Mass gatherings are not defined by their size or the number of people (although this has an impact on the associated risks) because each community has a different capacity to manage crowds of people for different periods of time.

Toi Te Ora works with Councils to ensure mass gatherings happen without illness or injury to participants, spectators, event staff, volunteers and residents. Reducing the public health risks and ensuring people’s safety requires thorough planning, coordination and communication. Our role is to encourage Councils and event organisers to prepare for mass gatherings by considering what might happen, how to know when it happens and what to do when it happens. We also assist with the development of contingency plans.

For example, think about the following:

  • What would happen if dozens of people experience stomach cramps and vomiting during a multiday event? 

  • What would happen if event first-aid services can’t cope? 

  • What would happen if first-aid staff send unwell people to the emergency department or event participants start presenting to local medical practices or pharmacies? 

  • What would happen if temperatures were to rise to the high 30s - would there be enough water to keep people hydrated or enough shade from the sun? 

  • What would happen if the event ends and unwell or injured people aren’t fit to travel?  Visitors may not have alternative accommodation and may not be sick enough to be admitted to hospital or be well enough to travel home. This problem may be compounded by accommodation and transport services being already in high demand. 

Toi Te Ora can also support Councils to maximise the health of those attending mass gatherings by providing support around other matters such as smokefree, water only events, healthy food options, and reducing alcohol related harm. Our website has lots of information and advice on these topics.

For more information visit and

Local Councils Set the Bar with WorkWell Gold Accreditation

Bay of Plenty Regional Council (below left) and Rotorua Lakes Council (below right) are the first councils in New Zealand to achieve WorkWell Gold Standard Accreditation. WorkWell is a free workplace wellbeing initiative which supports workplaces to ‘work better through wellbeing’ by providing step by step support and mentoring, easy to use resources, workshops, networking opportunities and recognition through accreditation.










Gold is the highest level of achievement in WorkWell and demonstrates that wellbeing is embedded within the organisation. Rotorua Lakes Council has implemented a range of initiatives to make the healthy choice the easy choice for their staff. This has included introducing a smokefree policy, supporting active transport, and reviewing food available in their vending machines and the cafeteria.

Toi Te Ora encourages other councils to get involved in WorkWell to support the wellbeing of staff, for more information see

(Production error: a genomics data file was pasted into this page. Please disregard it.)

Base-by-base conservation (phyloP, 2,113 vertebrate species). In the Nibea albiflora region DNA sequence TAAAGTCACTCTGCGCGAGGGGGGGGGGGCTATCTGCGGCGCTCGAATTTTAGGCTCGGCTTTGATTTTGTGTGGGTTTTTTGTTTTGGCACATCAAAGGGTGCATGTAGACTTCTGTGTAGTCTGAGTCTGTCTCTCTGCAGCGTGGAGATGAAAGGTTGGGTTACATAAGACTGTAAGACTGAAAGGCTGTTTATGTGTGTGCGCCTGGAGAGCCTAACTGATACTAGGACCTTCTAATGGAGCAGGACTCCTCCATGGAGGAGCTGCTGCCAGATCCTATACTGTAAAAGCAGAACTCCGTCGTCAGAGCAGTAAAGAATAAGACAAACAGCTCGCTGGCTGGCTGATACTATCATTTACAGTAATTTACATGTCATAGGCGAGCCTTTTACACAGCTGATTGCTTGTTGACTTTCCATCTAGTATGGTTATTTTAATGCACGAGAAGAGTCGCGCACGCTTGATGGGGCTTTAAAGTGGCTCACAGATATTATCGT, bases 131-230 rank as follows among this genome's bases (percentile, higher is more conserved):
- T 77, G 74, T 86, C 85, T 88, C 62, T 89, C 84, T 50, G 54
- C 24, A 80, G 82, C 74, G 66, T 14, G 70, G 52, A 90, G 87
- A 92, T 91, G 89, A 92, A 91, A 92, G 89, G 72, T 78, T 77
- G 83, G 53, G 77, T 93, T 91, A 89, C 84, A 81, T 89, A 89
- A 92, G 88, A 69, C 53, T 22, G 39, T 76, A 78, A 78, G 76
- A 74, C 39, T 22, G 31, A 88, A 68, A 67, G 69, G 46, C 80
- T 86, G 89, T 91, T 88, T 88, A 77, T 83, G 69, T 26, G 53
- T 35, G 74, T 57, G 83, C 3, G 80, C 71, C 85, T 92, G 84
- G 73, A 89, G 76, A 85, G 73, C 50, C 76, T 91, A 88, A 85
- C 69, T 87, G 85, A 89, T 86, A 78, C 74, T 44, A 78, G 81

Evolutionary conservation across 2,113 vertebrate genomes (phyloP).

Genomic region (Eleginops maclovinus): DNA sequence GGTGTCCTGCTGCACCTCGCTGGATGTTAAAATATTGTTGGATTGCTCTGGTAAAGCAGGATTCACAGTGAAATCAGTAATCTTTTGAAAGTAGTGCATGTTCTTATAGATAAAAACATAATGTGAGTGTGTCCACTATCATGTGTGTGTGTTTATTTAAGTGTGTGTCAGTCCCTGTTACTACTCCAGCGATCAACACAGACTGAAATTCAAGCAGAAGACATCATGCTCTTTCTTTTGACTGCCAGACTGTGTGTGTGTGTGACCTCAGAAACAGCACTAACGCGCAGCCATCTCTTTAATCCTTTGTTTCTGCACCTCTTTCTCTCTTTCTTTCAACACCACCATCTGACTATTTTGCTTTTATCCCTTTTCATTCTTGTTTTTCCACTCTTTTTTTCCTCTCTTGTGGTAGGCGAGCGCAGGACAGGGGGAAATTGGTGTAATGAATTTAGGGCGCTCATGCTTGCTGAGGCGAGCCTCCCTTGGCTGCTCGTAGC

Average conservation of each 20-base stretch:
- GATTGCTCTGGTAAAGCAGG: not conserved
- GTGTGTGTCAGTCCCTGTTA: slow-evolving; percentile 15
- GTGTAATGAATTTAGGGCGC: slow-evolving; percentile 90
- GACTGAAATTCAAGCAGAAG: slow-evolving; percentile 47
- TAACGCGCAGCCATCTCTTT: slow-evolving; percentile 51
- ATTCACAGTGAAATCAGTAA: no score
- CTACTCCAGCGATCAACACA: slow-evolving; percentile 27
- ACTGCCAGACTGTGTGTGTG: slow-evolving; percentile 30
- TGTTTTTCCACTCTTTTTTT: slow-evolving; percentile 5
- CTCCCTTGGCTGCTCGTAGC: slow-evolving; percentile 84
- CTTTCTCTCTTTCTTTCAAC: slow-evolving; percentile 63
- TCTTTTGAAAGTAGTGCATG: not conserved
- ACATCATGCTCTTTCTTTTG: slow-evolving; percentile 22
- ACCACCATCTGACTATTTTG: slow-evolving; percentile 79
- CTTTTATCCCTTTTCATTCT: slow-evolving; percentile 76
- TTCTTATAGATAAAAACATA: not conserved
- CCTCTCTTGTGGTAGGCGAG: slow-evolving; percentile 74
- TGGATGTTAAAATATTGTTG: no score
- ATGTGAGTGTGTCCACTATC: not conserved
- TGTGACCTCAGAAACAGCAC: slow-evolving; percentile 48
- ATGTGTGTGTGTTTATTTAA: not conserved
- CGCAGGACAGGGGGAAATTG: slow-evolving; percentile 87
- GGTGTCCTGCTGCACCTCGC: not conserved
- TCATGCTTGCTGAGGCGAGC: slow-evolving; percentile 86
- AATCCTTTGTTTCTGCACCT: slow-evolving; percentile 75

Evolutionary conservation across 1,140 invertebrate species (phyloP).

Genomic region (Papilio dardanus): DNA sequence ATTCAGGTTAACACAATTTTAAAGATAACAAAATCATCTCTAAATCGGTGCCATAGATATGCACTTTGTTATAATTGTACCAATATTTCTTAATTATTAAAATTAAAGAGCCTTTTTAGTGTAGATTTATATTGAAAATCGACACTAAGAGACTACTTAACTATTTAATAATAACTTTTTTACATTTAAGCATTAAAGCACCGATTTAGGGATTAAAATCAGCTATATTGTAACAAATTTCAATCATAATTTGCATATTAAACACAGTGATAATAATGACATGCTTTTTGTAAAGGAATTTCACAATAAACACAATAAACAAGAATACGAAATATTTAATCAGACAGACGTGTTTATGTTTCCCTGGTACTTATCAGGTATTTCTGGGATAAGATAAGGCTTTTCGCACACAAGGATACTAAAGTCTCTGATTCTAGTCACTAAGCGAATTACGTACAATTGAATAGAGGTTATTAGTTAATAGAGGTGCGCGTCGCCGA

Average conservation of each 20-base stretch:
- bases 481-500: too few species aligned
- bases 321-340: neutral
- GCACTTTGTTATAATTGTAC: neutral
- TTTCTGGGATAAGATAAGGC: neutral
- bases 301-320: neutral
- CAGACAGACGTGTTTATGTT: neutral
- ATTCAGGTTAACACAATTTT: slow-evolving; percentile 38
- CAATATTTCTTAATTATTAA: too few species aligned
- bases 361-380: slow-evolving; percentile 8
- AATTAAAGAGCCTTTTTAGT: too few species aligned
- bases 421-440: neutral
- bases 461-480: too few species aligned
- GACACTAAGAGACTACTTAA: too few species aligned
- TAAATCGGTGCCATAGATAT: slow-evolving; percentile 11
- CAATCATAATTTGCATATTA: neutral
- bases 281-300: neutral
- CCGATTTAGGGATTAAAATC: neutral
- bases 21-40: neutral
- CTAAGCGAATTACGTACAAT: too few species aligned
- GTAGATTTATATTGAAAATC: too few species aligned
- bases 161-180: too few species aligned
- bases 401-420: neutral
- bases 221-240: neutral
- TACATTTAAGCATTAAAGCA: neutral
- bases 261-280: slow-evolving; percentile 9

On Yer Bike! Tauranga on Track to Become Cycle Friendly

Tauranga is set to become a more cycle friendly city in future with a new network of physically separate cycle paths being built. A range of local agencies and cycle groups have applauded Tauranga City Council for accelerating the implementation of the Tauranga Cycle Plan by agreeing to fund $20m over the next three years. This equates to a $9.8m contribution from Council and a $10.2m contribution from New Zealand Transport Agency.

The Tauranga Cycle Plan, recently adopted by Tauranga City Council, will make the city safer and easier for people to ride bikes.  The plan identifies how Tauranga City Council intends to build safe, connected cycleways and give people more travel options in Tauranga. The priority focus is on enabling more people to travel to work and school by bike, promoting wellbeing and sustainability, while also helping to reduce traffic congestion.

This is great news in light of recent findings by Otago University (Wellington). The “Health consequences of transport patterns in New Zealand’s largest cities” study found that if Tauranga achieved similar levels of walking, cycling and public transport as Wellington, there could be around 50 fewer premature deaths per year (which is about four times larger than the effect of preventing all road injury deaths in Tauranga). 

Toi Te Ora contributed to a number of workshops arranged by Tauranga City Council to inform the Tauranga Cycle Plan. Information about the local population health status and research showing the overall positive impacts of cycling for transport on health was provided, and then incorporated into the Plan’s evidence base. Toi Te Ora also raised awareness of the many links between transport and health through a presentation to the Tauranga Transport Committee. 

In a great example of community engagement, over 1500 people shared their views on cycling behaviour, facilities, routes and habits all of which informed the Plan. This also included an opportunity for people to record their place-based comments on a map of Tauranga. This rich source of user information will allow some smaller ‘quick wins’ for Tauranga City Council to pursue at the same time as some larger projects, helping to build momentum and support for cycling by the community.